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  • Measurement of Pressure Gradient in Symptomatic Intracranial Atherosclerotic Disease: Technical Report

    Final Number:
    266

    Authors:
    Jason Davies MD PhD; Leonardo Rangel-Castilla MD; Hakeem Jon Shakir MD; Ashish Sonig MD MS MCh neurosurgery; Andrew Fanous MD; Kenneth V. Snyder MD, PhD; Adnan Hussain Siddiqui MD, PhD; Elad I. Levy MD, FACS, FAHA

    Study Design:
    Other

    Subject Category:
    Ischemic Stroke

    Meeting: AANS/CNS Cerebrovascular Section 2016 Annual Meeting

    Introduction:

    Background: The management of severe intracranial atherosclerotic disease (ICAD) remains controversial. The Stenting and Aggressive Medical Management for Preventing Recurrent Stroke in Intracranial Stenosis (SAMMPRIS) trial has eroded enthusiasm for endovascular stenting of ICAD due to a combination of high periprocedural morbidity and lower-than-anticipated event rates for those being managed medically. Submaximal balloon angioplasty has been demonstrated to be safe and efficacious for the treatment of ICAD, but indications for its use remain unclear. Interventional cardiologists have developed treatment algorithms for coronary atherosclerotic disease using well-validated pressure measurements across symptomatically stenotic lesions. It may be therefore possible to develop analogous criteria for the treatment of intracranial lesions using pressure-sensing guidewires.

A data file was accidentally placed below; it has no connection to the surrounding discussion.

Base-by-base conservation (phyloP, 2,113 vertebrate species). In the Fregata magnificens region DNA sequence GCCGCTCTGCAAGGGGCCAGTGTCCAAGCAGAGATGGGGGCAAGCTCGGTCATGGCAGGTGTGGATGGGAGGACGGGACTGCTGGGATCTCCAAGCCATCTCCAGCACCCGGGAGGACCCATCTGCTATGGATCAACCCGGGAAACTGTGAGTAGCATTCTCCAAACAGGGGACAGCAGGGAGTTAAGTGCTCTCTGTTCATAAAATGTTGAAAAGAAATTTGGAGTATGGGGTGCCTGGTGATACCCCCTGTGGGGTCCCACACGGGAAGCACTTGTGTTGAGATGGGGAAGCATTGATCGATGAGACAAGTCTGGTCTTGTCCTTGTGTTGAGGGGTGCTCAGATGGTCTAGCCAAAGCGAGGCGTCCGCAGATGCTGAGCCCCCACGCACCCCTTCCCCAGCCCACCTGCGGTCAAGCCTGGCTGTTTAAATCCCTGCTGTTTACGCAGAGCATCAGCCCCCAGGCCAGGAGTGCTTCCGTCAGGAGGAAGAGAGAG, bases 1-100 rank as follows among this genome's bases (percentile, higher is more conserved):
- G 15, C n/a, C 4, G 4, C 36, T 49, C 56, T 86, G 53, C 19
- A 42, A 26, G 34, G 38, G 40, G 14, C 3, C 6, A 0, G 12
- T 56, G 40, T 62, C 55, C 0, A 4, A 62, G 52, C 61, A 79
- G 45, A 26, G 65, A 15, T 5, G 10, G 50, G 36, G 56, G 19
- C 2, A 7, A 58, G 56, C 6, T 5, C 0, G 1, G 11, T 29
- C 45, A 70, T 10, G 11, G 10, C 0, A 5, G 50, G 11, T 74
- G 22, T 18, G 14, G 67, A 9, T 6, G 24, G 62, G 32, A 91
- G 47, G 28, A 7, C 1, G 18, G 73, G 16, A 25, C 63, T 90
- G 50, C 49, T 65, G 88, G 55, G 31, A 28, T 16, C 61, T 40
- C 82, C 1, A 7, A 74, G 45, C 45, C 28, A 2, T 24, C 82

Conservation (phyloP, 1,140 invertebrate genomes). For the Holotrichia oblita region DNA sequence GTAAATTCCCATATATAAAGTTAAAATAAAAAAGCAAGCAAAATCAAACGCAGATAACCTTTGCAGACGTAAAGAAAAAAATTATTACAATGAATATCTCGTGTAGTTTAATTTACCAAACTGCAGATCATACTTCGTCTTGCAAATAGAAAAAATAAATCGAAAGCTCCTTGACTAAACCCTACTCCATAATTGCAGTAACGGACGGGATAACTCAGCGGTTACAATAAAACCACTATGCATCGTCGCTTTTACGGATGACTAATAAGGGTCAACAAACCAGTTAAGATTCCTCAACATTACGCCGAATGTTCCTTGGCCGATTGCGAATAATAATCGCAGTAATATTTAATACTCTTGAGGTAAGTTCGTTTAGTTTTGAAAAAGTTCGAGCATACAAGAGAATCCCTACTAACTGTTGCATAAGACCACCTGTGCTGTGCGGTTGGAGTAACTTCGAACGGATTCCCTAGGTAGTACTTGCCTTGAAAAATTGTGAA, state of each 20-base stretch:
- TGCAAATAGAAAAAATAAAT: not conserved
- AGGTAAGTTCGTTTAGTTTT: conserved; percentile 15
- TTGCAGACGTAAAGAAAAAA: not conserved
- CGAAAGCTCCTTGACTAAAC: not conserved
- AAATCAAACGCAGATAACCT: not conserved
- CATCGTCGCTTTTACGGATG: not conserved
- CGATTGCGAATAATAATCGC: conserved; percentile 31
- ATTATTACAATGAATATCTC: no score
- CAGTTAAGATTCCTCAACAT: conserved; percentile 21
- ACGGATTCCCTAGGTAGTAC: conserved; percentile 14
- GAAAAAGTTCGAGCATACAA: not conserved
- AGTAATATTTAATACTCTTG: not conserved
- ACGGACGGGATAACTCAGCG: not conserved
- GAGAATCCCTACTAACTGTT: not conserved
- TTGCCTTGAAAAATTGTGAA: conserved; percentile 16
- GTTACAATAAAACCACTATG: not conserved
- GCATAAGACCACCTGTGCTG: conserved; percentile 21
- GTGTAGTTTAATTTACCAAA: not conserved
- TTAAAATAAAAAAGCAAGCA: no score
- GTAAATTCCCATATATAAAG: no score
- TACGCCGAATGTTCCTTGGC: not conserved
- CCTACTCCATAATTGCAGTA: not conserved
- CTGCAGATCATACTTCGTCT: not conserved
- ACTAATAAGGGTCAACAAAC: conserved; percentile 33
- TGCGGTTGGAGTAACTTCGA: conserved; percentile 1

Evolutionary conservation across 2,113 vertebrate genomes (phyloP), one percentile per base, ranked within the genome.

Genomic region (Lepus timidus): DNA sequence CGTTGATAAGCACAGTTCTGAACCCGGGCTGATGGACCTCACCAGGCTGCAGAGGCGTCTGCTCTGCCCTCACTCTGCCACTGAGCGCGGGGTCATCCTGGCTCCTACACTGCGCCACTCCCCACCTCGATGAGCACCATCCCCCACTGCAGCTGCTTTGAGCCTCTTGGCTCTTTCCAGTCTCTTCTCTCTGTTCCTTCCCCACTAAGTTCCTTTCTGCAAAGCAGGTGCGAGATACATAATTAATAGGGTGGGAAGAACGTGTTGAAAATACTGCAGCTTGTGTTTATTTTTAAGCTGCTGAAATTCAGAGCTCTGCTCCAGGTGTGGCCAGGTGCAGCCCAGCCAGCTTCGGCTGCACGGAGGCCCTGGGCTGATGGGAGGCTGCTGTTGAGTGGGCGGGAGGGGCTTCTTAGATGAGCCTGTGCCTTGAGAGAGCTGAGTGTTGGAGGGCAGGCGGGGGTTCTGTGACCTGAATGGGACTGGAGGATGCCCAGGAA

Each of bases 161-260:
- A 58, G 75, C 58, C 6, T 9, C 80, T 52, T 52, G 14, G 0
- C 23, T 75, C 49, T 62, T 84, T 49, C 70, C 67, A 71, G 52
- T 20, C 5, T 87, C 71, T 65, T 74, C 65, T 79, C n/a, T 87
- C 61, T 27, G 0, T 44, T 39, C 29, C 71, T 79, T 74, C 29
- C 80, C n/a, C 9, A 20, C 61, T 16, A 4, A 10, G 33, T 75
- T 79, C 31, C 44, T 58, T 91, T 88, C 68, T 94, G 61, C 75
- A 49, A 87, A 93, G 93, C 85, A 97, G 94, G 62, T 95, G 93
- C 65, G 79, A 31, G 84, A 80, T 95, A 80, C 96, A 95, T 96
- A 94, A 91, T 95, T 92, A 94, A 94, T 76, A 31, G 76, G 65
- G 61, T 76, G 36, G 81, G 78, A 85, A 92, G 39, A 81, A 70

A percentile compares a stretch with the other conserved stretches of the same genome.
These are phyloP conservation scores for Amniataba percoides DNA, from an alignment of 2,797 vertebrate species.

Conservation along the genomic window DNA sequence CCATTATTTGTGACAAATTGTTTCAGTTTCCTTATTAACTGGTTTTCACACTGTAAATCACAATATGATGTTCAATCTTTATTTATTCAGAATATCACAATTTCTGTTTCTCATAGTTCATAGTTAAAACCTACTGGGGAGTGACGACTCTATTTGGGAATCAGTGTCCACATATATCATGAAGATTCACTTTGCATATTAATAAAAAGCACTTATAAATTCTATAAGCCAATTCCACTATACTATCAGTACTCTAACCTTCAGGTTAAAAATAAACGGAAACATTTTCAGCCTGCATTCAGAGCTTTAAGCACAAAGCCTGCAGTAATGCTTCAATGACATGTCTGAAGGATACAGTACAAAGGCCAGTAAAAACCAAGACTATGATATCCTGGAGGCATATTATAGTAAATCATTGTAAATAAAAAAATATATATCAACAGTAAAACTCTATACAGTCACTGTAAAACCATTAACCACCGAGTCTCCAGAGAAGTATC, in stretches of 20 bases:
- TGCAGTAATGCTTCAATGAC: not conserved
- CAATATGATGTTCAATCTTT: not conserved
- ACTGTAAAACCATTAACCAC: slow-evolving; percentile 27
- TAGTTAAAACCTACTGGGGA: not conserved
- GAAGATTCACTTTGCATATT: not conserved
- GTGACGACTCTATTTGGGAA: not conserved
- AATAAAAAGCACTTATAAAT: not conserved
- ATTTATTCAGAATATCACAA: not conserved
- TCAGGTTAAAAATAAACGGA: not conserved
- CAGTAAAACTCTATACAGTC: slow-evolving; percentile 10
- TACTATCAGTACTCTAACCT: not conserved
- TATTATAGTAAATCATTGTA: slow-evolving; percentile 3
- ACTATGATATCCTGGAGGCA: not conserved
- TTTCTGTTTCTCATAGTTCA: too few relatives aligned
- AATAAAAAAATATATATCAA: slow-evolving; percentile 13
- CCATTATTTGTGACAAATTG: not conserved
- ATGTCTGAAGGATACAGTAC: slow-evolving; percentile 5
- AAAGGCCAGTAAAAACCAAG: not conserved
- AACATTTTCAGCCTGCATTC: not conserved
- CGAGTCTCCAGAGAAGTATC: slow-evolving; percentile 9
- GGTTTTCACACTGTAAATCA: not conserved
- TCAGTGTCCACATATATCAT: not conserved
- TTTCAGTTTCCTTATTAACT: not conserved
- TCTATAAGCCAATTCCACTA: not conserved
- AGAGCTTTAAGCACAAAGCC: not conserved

Methods:

    Technical report detailing novel use of pressure wire to evaluate intracranial atherosclerotic disease

    Results:

    Following presentation with progressive episodes of garbled speech, a patient was found to have an 84% stenotic lesion of the left M1. Quantitative magnetic resonance demonstrated a 59% flow reduction compared to the contralateral M1 segment. The patient underwent an unsuccessful trial of dual antiplatelet therapy, and continued to experience symptomatic episodes in a pressure-dependent manner. The patient underwent cerebral angiography with measurement of the pressure gradient across the stenotic lesion using an ultrasonic pressure-sensing guidewire prior to successful submaximal balloon angioplasty with residual 32% stenosis. Following the procedure, the patient had resolution of pressure-dependent symptoms.

    Conclusions:

    The use of pressure-sensing guidewires to assess pressure gradients and vascular reserve across intracranial stenotic lesions may allow the endovascular neurosurgeon to better understand which lesions will benefit from intervention, resulting in the development of objective ICAD treatment algorithms.

    Patient Care:

    These findings will help to develop better algorithms for evaluating which patients should undergo invasive treatment of intracranial atherosclerotic lesions.

    Learning Objectives:

    Understand changing paradigms for evaluation of stenotic intracranial lesions

    References:

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